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From Global Trade Review (GTR) | By Eleanor WraggEight years after the official start of negotiations, the Regional Comprehensive Economic Partnership (RCEP) – a free trade agreement covering almost a third of the world’s population and 30% of global GDP – is now a reality. The deal, concluded between China, the 10 Asean member states, Australia, New Zealand, Japan and South Korea, is almost unrivalled in its complexity. Its 20 chapters plus 17 annexes and 54 schedules of commitments manage to cover market access, rules and disciplines, and economic and technical cooperation between what are 15 very different trading nations. The agreement pulls together a pan-Asian basic standard for trade that goes beyond the terms provided by the World Trade Organization (WTO), supporting regional integration and engaging emerging markets and developed economies. Although the RCEP was an Asean initiative, it is regarded by many as a China-backed alternative to the Comprehensive and Progressive Agreement for Trans-Pacific Partnership (CPTPP), a deal that excluded China but included many Asian countries. For the first time, RCEP brings together China, Japan and South Korea in one trade agreement, roundly cementing the primacy of the Asia-Pacific region in global trade. However, not all is rosy in the RCEP area, as Australia and China are currently embroiled in a trade dispute that has rolled on since China imposed an 80% tariff on barley imports from Australia and an outright ban on beef imports from four major producers, citing compliance issues. Nonetheless, for many onlookers, the general mood seems to be one of optimism about the deal’s potential to bring the region together. “RCEP may prove to be the tonic Asia needs to recover from the pandemic-induced slump,” says Stuart Tait, regional head of commercial banking for Asia-Pacific (Apac) at HSBC. “Although international trade continues to face uncertainty, the signing of RCEP underscores the belief that market openness will lead to greater economic growth for more. Intra-Asian trade, which is already larger than Asia’s trade with North America and Europe combined, will continue to power global economic growth and pull the economic centre of gravity towards Asia.” Common rules of origin Because many of the RCEP signatories already have bilateral trade pacts with each other, there’s little in the way of immediate tariff reduction in the pact’s 510-page document. Indeed, the average tariff of Asean countries on imports from RCEP partners had already dropped from 4.9% in 2005 to 1.8% currently. However, the agreement now delivers a single set of rules covering all 15 markets, making trade simpler and reducing compliance costs for exporters. The biggest win in the deal is the creation of a common rule of origin certificate, which harmonises the information requirements and local content standards for businesses in the RCEP member countries. Effectively, this means that parts from any member nation would be treated equally, which Euler Hermes calculates will boost merchandise exports among signatories by around US$90bn a year on average, giving companies an incentive to locate their supply chains within the trade region – likely leading to a further boost for intra-regional trade, which already makes up close to three-fifths of total trade activity in the Apac region. Another deal without the US The signing of RCEP marks the second mammoth Apac trade deal that excludes the US, after President Donald Trump pulled the country out of the CPTPP in 2017. With the International Monetary Fund (IMF) forecasting that the region will regain an average growth rate of over 5% by 2021, US exporters need access to its lucrative markets if they are to share in post-pandemic economic growth. In a statement, Myron Brilliant, head of international affairs at the US Chamber, said: “The US Chamber welcomes the trade-liberalising benefits of the newly signed regional comprehensive partnership agreement but is concerned that the United States is being left behind as economic integration accelerates across the vital Asia-Pacific region. China has become the most important trading partner for most of the Asia-Pacific, and its central role in the RCEP will only cement this position. While the Trump Administration has moved to confront unfair trade practices by China, it has secured only limited new opportunities for US exporters in other parts of Asia.” He calls for the US to adopt a more “forward-looking, strategic effort” to maintain its economic presence in the region, or risk “being on the outside looking in as one of the world’s primary engines of growth hums along without us”. President-elect Joe Biden’s plans for the region are yet to be seen, but hopes are high among US exporters that, at the very least, the incoming administration may consider a return to the CPTPP fold. Door still open for India Trans-Pacific issues aside, the next step for RCEP will be working through the barriers to India’s accession. The country withdrew from negotiations last year due to mismatches between its protectionist-leaning trade policies and the market access commitments required by the deal. However, during the signing of the deal, RCEP signatories were keen to leave the door open for the South Asian nation. “We would highly value India’s role in RCEP and reiterate that the RCEP remains open to India,” they said in a joint statement. “As one of the 16 original participating countries, India’s accession to the RCEP agreement would be welcome in view of its participation in RCEP negotiations since 2012 and its strategic importance as a regional partner in creating deeper and expanded regional value chains.” The post RCEP: a shot in the arm for Asia’s supply chains, a blow to the US appeared first on Global Trade Review (GTR).
From Global Trade Review (GTR) | By Eleanor WraggIn 2016, US President Donald Trump told Americans: “Ladies and gentlemen, it’s time to declare our economic independence once again.” But less than two years later, the United States International Trade Commission’s (USITC) Year in Trade 2017 report shows little evidence of the ‘America first’ policy’s impact on trade, and American trade finance bankers remain sanguine about their prospects – at least for now. Despite Trump’s mercantilist aim to boost exports across the board while cutting imports, the US saw an increase in the value of both exports and imports of goods in 2017, according to the figures released by the USITC this month. Exports were up US$95.7bn, or 6.6%, and imports up US$155.1bn, or 7.1%. The growth in export value was mostly driven by the crude price increase and the removal of the US government ban on most exports of crude to countries other than Canada in December 2015, which pushed energy-related product exports 45.5% higher to US$143.2bn. According to the USITC, the value of merchandise exports to all major trading partners increased, with the exception of Taiwan, which saw a decrease of 1.1%. India saw the biggest rise, of 18.7%. “It’s really value change that we saw in the US, not increased volume. The cost of oil affected both sides of the ledger,” says Michael Quinn, managing director of global trade and loan products at JP Morgan. “A rising tide raises all boats.” In a year which saw the fastest economic growth in three years and four Federal Reserve rate hikes in 12 months, “the macroeconomic aspect is supporting positive performance more than any specific policy”, says Michael McDonough, JP Morgan’s head of corporate trade and supply chain. Trump has made cutting the US trade deficit one of the cornerstones of his trade spats with major partners, but this new data shows that only the agricultural sector experienced a trade surplus in 2017, with US$5.7bn more in exports than imports. This actually narrowed from 2016, where agricultural exports were worth US$129.7bn versus imports of US$113.1bn. The energy-related products sector’s deficit fell to US$4.5bn, but the trade deficit in other sectors of the US economy widened. There are structural reasons for this. As a recent Oxford Analytica Daily Brief pointed out: “A permanently higher dollar due to the desire of investors to buy US assets will keep the US goods balance in deficit despite trade policy.” “The impact of individual policy changes hasn’t penetrated yet,” explains Quinn. He believes that 2017 was in general a “better year” in US trade finance than prior years, largely due to global economic strength. However, with the US pushing forward with plans to impose further tariffs on China, the implications for lenders could be serious. USITC figures show the value of imports from China were the biggest gainer in 2017, up 9.3%. “If tariffs kick in with any permanence then I think sourcing patterns would change. US steel or aluminium, because of reciprocal tariffs, would become more expensive and a European Union importer could then turn to China or India for the same product,” says Quinn, although he believes it is still “too early to tell for the future if tariffs are going to be sustained”. So far, then, America’s trade finance banks are yet to see any material implications of the ‘America first’ policy. “Ultimately, our business will change if and when our clients change their sourcing and their selling patterns. If we were to see a wholesale shift away from manufacturers importing input to then manufacture and export, that would impact our business. But as of yet, we have not. We haven’t seen any substantive, longer-term shifts in clients’ behaviour that we weren’t seeing already,” says McDonough. For now, despite sabre-rattling from the US president, it remains business as usual for trade finance in the country. “Looking at the future, I think the changes we see are more dependent on longer-term trends such as the continued shift to open account, which drives an increase in supply chain finance or other related open-account financing activities. We are also seeing an increased shift towards digitalisation or electronic trade,” says McDonough. “Those are both long-term trends, and frankly I don’t think that change in trade policy has much impact on them.” The post Trump’s ‘America first’ policy yet to impact US trade flows appeared first on Global Trade Review (GTR).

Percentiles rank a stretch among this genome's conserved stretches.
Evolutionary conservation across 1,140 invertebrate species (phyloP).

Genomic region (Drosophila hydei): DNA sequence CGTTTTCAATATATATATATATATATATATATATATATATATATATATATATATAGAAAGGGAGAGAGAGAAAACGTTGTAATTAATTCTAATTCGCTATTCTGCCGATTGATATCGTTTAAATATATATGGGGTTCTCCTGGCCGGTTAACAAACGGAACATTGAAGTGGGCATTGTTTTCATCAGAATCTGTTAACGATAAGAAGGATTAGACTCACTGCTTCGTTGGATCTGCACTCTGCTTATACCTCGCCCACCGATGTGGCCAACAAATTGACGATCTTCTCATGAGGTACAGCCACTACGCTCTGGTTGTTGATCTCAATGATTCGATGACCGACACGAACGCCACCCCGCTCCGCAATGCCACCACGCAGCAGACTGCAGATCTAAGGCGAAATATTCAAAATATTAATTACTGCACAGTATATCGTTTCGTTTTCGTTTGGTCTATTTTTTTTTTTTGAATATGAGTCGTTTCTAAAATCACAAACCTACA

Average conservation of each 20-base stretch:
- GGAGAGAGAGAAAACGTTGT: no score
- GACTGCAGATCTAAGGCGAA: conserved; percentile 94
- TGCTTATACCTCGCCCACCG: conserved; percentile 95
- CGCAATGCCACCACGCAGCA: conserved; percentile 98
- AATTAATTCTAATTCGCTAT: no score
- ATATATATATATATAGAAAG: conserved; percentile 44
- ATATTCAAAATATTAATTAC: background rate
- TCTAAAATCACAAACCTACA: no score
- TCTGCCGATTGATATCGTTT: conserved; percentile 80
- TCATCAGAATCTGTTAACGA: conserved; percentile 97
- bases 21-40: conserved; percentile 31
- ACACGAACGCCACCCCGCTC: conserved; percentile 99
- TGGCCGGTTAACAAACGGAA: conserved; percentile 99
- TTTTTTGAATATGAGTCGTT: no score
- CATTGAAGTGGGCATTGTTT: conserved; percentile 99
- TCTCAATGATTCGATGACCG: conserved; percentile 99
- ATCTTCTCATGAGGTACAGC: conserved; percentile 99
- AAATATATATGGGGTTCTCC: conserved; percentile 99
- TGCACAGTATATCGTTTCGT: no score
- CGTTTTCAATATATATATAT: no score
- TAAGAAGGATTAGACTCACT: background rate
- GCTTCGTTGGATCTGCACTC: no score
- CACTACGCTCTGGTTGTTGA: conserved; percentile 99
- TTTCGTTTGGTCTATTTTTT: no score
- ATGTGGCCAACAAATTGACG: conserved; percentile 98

From Global Trade Review (GTR) | By Eleanor WraggA recent report by Fitch Ratings in the wake of UK construction firm Carillion’s collapse has sounded the alarm over supply chain finance (SCF) programmes, calling for the extension of payment terms due to reverse factoring to be classified as debt. The ratings agency says that reverse factoring was a key contributor to the largest construction bankruptcy in UK corporate history, as it “allowed the outsourcer to show an estimated £400-£500mn of debt to financial institutions as ‘other payables’ compared to reported net debt of £219mn”. Calling this an “accounting loophole”, the report suggests that supply chain finance programmes could be used to enable corporate buyers to operate with a lack of transparency in their finances – an implication which is roundly rejected by industry participants. “This is very standard practice,” Geoffrey Wynne, partner at Sullivan & Worcester UK tells GTR. His firm is currently working on a transaction whereby the bank is allowing the buyer to negotiate for 360-day payment terms. “If there were any suggestion that they were helping mislead investors, they would be really appalled. The simple answer is that this is a financing device for extending trade payables.” To ascertain the scale of the practice and whether an increase in reverse factoring is occurring, Fitch analysed historic payables days from 2004 to 2017, finding that median payables days were highest in 2017, rising 14 days since 2014. Fitch calculated that this suggests an overall increase in payables of US$327bn. “As seen in the case of Carillion, reverse factoring could have a potentially large impact on vulnerability to default for specific issuers,” Fitch said, adding that it will adjust credit metrics to classify any extension of payment terms due to reverse factoring as debt. One of the main benefits of SCF is that the financing structure is not treated as debt for balance sheet purposes, but as a trade payable which isn’t considered leverage. Such a reclassification would defeat the purpose of these kinds of arrangements for many corporate users. “SCF is different to bank debt,” points out Omar Al-Ali, partner at Simmons & Simmons. “The problem with debt is you essentially have a very large liquidity issue on a specific day when you need to repay, say, US$100mn. In SCF, you need to pay smaller amounts on spread-out days, which is less likely to give rise to liquidity issues. That is an important difference between the two.” If the view on SCF does change, it is likely that economic thresholds will be adjusted to reflect the new reality because the liabilities have always been there, and banks are comfortable with them. This is not the first time a ratings agency has called out supply chain finance. In late 2015, Moody’s Investors Service said that Spanish environment and energy group Abengoa’s large-scale reverse factoring programme had “debt-like” features, and announced a review of its rating methodology. The International Trade and Forfaiting Association (ITFA) successfully challenged that review, asserting that payables finance is a legitimate and acceptable form of finance which should not automatically result in trade debt being re-categorised as financial debt. “ITFA had a very good dialogue with Moody’s. It looks like we’re going to have to start the dialogue with Fitch,” says Sean Edwards, chairman of ITFA. “There has been an increase in days payable, because it is very widespread. But, does that mean that it should be treated as bank debt? I don’t think so. In abnormal cases, like possibly Carillion and Abengoa, they had additional features. In the case of Carillion, it dwarfed their other lines of finance.” For Fitch, the problem is one of disclosure. “An annual report should give you a fair picture without you having to guess. If you look hard enough, you can find clues that this is happening, but there is a distinction between being able to find clues and something being clearly disclosed,” Frederic Gits, managing director, corporate ratings Emea at Fitch and co-author of the report, tells GTR. “In itself, supply chain finance is a perfectly legitimate funding technique. The issue is that because disclosure around it is weak, it can leave a door open for companies to use it in a less appropriate way, for example to hide a debt increase in trade payables.” While those in the industry reject the charge that corporates are widely using SCF to hide debt, ratings agencies say that they have no way of knowing for sure unless there are stronger disclosures around SCF programmes, in order for investors to make better-informed decisions about whether they want to treat them as debt or not. The post Industry rejects Fitch’s call to reclassify supply chain finance as debt appeared first on Global Trade Review (GTR).